In the past year, the company increased year-end digital subscribers by 31 percent, decreased average weekly churn by 9 percent, and “most importantly, we increased our average weekly subscriber revenue by 67 percent,” said Darya Ushakova, Tribune’s Digital Marketing Director.

How did they do it?

Applying the funnel concept, Ushakova took participants of WAN-IFRA’s recent LATAM Media Leaders eSummit through the five stages and described some of the actions that Tribune emphasises for each.

Tribune’s flagship news brand is the Chicago Tribune but the company also includes several other major news publishers, such as the Baltimore Sun and New York Daily News.

Boosting awareness with help from 12 million email addresses

At the top, or widest part of the funnel, is the awareness stage, and Tribune’s goal is to increase the number of readers and their knowledge of the company’s product offering.

“We have over 12 million unique email addresses in our database,” Ushakova said. “It’s a pretty important number because we can then market to those people and communicate with them.”

The company continues to add to its email database by using email capture campaigns onsite and through paid media, with many coming from promotions for their newsletters.

“We’ve found that the best kinds of leads come to us through newsletter promotion. They have the highest propensity to convert from every other lead,” Ushakova said.

Engagement: Building consumption habits

With the next level, engagement, Tribune’s objective is to build reader habits and connect them with the content in order to drive consideration. To improve on this, Ushakova said, they have launched a new type of email alerts that have substantially increased their subscriber referral traffic.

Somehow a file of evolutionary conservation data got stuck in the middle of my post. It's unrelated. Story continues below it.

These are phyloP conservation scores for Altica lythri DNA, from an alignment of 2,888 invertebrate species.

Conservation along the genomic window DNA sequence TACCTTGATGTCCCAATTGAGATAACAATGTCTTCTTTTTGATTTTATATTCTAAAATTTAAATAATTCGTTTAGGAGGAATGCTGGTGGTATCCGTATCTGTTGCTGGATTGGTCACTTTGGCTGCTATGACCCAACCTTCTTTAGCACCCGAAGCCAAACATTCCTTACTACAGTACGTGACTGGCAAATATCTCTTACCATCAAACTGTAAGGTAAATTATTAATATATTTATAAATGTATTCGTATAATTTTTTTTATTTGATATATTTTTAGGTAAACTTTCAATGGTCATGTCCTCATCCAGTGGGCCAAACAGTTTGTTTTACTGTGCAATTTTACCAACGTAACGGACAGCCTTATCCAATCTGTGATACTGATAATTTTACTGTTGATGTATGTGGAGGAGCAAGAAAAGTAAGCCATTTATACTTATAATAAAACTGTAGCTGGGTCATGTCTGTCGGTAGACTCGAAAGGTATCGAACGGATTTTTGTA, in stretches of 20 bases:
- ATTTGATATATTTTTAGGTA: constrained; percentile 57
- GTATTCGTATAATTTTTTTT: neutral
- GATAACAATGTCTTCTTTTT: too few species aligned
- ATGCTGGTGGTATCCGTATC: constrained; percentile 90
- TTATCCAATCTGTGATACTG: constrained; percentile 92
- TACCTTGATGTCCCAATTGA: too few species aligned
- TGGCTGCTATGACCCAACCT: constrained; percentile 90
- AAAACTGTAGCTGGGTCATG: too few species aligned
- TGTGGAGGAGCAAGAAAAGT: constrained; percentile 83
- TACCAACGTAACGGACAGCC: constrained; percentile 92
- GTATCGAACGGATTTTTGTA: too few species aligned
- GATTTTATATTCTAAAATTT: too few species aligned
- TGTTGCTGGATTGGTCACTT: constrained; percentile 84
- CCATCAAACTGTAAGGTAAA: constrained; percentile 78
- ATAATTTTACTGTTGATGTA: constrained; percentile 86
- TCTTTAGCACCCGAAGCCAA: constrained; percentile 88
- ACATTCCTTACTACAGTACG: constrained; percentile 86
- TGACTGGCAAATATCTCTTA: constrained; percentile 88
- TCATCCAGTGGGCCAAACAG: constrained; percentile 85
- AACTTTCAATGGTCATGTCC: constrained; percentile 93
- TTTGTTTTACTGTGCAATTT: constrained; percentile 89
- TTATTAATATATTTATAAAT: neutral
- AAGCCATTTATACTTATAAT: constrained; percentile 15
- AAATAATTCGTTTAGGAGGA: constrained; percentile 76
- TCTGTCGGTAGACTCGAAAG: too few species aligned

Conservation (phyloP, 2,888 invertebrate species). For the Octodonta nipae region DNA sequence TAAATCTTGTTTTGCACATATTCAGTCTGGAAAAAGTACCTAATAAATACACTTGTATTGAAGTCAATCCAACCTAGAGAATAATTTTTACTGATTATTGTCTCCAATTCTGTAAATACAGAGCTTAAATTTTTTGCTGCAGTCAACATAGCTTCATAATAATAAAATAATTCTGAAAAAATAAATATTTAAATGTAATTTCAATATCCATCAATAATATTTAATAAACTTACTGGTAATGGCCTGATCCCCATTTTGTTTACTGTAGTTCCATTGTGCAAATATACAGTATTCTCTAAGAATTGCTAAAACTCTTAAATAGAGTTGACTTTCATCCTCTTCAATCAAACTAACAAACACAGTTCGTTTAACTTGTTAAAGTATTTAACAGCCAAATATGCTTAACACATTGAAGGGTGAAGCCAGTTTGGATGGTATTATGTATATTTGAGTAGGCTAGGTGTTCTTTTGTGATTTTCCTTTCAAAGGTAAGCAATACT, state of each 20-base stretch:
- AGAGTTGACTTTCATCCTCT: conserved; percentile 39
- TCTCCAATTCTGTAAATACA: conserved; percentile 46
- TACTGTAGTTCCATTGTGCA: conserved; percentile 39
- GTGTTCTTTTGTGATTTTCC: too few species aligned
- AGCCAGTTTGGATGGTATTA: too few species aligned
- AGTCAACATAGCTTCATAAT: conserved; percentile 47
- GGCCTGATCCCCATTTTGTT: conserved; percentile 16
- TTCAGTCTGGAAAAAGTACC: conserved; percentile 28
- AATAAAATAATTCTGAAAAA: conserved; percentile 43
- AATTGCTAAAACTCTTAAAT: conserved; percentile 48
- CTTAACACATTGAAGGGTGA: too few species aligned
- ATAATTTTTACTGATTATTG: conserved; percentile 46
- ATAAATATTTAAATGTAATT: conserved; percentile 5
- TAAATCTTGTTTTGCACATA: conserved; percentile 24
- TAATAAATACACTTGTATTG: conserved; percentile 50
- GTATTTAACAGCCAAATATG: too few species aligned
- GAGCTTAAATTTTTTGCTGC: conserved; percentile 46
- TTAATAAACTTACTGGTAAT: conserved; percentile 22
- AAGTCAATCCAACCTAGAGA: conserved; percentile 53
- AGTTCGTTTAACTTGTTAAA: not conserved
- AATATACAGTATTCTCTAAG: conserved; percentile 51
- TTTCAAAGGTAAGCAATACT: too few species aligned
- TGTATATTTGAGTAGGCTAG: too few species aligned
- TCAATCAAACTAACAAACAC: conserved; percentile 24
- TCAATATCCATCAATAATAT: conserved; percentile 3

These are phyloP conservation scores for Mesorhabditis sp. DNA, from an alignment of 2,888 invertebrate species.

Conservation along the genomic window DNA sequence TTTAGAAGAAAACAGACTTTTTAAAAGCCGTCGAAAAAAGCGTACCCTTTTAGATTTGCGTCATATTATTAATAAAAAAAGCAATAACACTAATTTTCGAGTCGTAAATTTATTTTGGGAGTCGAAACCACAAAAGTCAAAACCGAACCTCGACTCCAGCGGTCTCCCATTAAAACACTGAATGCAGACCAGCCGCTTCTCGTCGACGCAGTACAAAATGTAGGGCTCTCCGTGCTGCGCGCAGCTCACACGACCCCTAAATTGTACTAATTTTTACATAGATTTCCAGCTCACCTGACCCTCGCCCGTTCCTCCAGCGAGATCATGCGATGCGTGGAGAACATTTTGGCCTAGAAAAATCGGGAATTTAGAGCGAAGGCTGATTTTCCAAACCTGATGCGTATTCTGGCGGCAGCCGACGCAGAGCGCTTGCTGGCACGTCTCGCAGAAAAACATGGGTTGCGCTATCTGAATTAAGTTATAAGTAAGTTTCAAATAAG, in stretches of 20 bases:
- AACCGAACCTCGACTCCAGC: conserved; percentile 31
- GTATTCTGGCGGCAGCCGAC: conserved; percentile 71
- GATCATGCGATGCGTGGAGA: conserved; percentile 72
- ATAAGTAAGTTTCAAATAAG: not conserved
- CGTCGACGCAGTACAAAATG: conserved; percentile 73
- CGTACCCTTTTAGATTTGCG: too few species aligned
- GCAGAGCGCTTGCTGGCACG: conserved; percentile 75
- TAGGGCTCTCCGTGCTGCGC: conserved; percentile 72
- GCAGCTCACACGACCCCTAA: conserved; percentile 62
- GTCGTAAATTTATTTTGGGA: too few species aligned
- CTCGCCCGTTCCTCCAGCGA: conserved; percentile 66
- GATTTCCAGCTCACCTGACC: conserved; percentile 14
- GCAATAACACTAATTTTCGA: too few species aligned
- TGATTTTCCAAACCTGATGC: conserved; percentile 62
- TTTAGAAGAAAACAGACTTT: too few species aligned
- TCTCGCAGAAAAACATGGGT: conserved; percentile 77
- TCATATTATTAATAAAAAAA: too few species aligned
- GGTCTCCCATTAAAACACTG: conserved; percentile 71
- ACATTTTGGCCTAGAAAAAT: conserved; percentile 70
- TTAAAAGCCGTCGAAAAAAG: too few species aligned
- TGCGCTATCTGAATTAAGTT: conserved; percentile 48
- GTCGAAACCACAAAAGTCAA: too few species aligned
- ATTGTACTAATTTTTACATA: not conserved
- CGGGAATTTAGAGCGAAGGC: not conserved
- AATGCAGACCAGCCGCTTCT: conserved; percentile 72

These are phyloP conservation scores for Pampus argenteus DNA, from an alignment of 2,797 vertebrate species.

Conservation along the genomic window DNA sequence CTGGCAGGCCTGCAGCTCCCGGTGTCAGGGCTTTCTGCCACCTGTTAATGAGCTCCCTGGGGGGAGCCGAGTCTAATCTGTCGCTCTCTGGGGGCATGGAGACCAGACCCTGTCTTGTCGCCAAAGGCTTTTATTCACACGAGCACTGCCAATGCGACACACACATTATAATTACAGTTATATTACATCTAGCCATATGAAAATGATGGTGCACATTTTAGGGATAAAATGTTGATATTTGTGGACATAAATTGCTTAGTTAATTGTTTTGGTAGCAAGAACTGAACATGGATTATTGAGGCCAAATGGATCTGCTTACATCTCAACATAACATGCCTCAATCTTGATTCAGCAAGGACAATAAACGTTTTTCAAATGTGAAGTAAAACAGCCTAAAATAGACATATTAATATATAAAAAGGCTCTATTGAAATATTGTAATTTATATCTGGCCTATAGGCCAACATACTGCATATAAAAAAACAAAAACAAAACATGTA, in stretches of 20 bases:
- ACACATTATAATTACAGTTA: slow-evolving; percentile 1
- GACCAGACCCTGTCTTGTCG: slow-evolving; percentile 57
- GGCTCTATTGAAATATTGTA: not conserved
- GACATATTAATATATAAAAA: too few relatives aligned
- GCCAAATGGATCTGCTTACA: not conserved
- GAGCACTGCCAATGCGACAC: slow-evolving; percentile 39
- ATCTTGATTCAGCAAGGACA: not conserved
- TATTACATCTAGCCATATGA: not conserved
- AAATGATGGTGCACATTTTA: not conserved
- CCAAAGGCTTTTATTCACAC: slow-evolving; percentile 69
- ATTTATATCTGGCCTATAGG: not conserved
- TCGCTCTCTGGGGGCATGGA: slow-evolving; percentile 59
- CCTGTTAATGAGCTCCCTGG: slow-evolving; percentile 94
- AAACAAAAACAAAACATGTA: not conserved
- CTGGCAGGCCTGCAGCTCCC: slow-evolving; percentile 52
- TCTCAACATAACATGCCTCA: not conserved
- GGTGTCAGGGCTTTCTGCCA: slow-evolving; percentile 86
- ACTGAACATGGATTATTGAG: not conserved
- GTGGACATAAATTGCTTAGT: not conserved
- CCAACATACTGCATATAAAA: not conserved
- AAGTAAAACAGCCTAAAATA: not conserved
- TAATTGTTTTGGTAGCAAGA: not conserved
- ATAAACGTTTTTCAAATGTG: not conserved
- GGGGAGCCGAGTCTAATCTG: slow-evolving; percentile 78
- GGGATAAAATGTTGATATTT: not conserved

In early 2020, Tribune also launched onsite browser alerts and now has several million users who have signed up to receive them.

“We know that people who get those alerts visit the site much more often,” she said.

They’ve also revamped their app with personal content suggestions.

“This is brand new,” Ushakova said. “It’s launching gradually in different markets, but we know that app installation is positively correlated with both acquisition and retention of new subscribers.

“Through being able to offer content personalisation in the app, we’re hoping to get more users onto the app and get them more engaged and just keep them coming back because they are going to get news that’s selected personally for them through the app,” she added.